- Review how a Point of Service health plan works.
- Understand the pros and cons of POS plans.
- Consider your family's typical medical needs before choosing an insurance plan.
Point of Service (POS) Plan Information
You have many choices, when shopping for the right health insurance plan. One option is a Point of Service plan, also known as a POS plan.
How a POS Plan Works
A POS plan is a unique form of managed care health insurance. A POS plan combines attributes from both HMOs and PPOs. For example, Point of Service plans have smaller deductibles for most care and very limited co-payments, compared to a PPO. A co-payment is an amount paid at the time of treatment to offset a portion of the medical costs. The amount of the co-pay varies depending on the specific medical treatment. Medical office visits have a different co-payment rate than prescriptions and more involved medical treatments.
Like an HMO, POS plans also have a network of physicians, hospitals, and other medical providers. POS plans require you to select a primary care physician (PCP). A PCP is your gatekeeper regarding all health-related issues. You can see a specialist or other care provider only if your PCP refers you; you cannot go to an in-network specialist directly without prior approval of the PCP.
Similar to a PPO, POS plans also offer limited coverage to members who choose to go out-of-network for medical care. However, the out-of-network coverage is significantly less than that of in-network coverage, and requires a deductible and co-payment. A deductible is a dollar amount the POS requires a member to pay out-of-pocket before the member can begin to be reimbursed for his/her medical expenses. The deductible amount is normally an annual sum with the deductible applying each calendar year. However, some Point of Service plans have exceptions and offer carry-over deductible features.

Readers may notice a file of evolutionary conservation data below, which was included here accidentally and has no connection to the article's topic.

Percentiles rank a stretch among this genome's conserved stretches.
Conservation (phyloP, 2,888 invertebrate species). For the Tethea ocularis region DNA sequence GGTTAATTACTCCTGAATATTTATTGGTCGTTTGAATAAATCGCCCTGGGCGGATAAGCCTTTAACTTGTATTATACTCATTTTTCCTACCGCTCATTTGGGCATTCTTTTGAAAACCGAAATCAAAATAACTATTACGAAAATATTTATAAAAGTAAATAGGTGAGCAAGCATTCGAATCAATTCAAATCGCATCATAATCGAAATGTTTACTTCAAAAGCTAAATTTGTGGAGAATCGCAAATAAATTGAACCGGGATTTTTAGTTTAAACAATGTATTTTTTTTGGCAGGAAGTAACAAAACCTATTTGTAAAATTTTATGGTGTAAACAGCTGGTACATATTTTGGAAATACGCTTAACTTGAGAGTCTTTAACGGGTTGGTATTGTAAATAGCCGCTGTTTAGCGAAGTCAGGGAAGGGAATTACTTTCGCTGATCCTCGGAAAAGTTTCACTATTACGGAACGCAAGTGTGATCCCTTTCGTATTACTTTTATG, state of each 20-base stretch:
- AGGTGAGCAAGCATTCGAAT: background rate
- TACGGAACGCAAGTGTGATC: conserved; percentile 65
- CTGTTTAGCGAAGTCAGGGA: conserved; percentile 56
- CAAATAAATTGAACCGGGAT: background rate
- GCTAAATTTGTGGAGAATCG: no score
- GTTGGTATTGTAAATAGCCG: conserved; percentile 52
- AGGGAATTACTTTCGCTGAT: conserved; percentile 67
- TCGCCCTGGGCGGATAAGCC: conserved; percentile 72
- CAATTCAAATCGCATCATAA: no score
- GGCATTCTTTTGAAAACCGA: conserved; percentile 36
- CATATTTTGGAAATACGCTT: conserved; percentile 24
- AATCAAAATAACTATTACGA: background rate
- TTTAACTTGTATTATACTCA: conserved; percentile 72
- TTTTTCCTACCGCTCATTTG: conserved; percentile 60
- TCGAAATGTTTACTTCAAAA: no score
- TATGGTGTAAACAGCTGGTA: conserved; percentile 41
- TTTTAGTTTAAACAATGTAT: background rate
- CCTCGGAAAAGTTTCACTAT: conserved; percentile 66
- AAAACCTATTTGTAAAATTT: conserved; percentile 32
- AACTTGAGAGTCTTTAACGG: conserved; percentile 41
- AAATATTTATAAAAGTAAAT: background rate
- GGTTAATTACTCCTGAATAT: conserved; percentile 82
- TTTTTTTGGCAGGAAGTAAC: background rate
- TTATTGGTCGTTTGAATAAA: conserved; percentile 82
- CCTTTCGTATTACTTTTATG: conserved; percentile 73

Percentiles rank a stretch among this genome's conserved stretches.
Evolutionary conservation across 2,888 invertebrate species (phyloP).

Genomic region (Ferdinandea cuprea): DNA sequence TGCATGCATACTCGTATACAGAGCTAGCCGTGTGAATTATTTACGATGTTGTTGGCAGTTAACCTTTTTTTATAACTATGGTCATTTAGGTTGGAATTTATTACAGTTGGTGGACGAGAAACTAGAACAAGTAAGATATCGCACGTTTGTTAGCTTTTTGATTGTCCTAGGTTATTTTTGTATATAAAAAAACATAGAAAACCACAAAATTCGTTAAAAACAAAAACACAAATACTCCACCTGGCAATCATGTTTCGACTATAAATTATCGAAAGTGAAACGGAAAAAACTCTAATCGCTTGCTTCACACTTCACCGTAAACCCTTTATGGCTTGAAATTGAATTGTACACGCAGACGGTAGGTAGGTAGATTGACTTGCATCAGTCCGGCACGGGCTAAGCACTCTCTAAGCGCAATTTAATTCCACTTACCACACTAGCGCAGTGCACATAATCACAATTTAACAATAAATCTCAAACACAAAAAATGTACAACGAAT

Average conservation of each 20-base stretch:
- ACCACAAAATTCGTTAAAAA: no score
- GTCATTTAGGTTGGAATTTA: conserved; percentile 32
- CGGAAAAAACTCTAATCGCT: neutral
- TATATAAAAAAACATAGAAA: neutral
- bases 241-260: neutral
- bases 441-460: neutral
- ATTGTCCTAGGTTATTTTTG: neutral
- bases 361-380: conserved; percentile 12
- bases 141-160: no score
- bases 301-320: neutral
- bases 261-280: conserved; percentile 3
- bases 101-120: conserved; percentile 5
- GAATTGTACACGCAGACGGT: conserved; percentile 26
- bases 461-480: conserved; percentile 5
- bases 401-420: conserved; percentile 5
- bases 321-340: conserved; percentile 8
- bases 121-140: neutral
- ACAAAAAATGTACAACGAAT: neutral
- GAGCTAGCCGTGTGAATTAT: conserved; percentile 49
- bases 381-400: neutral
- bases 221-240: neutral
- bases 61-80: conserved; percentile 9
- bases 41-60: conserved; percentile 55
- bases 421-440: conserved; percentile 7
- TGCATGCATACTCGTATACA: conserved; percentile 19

Why a Point of Service Plan
POS plans offer more freedom and choices than an HMO. Even if you go out-of-network for some of your medical needs, you are still covered, at least to a certain degree. HMOs, for example, do not cover you if you go outside of the HMO network of providers. With a Point of Service plan, members do get some coverage.
POS plans have smaller deductibles for most care and limited co-payments for in-network coverage, compared with a PPO. With a PPO, members are required to meet deductibles and pay co-payments.
Why not a Point of Service Plan
In a POS plan, like in a PPO, if you go out-of-network for your medical care, your coverage is limited and you will have higher out-of-pocket expenses. Visiting an out-of-network provider also requires you to pay a deductible and a much higher co-payment. If your preferred medical caregiver is not in your POS plan, you could end up spending more for your medical needs. POS plans generally have higher co-insurance than a PPO.
Also, a POS plan requires members to choose a primary care physician (PCP). Even if a specialist is in their POS network, members still need approval from their PCP before they visit the specialist, if they want to be covered by their POS plan.
A Point of Service plan may be a good choice for your medical coverage. It combines benefits from both HMOs and PPOs, but a POS plan is not the best choice for everyone.
Before you decide on a Point of Service plan, read all the fine print. Consider your family’s specific medical needs. Look at your typical medical costs and find the right coverage that covers the standard medical care you need at a cost you can afford.
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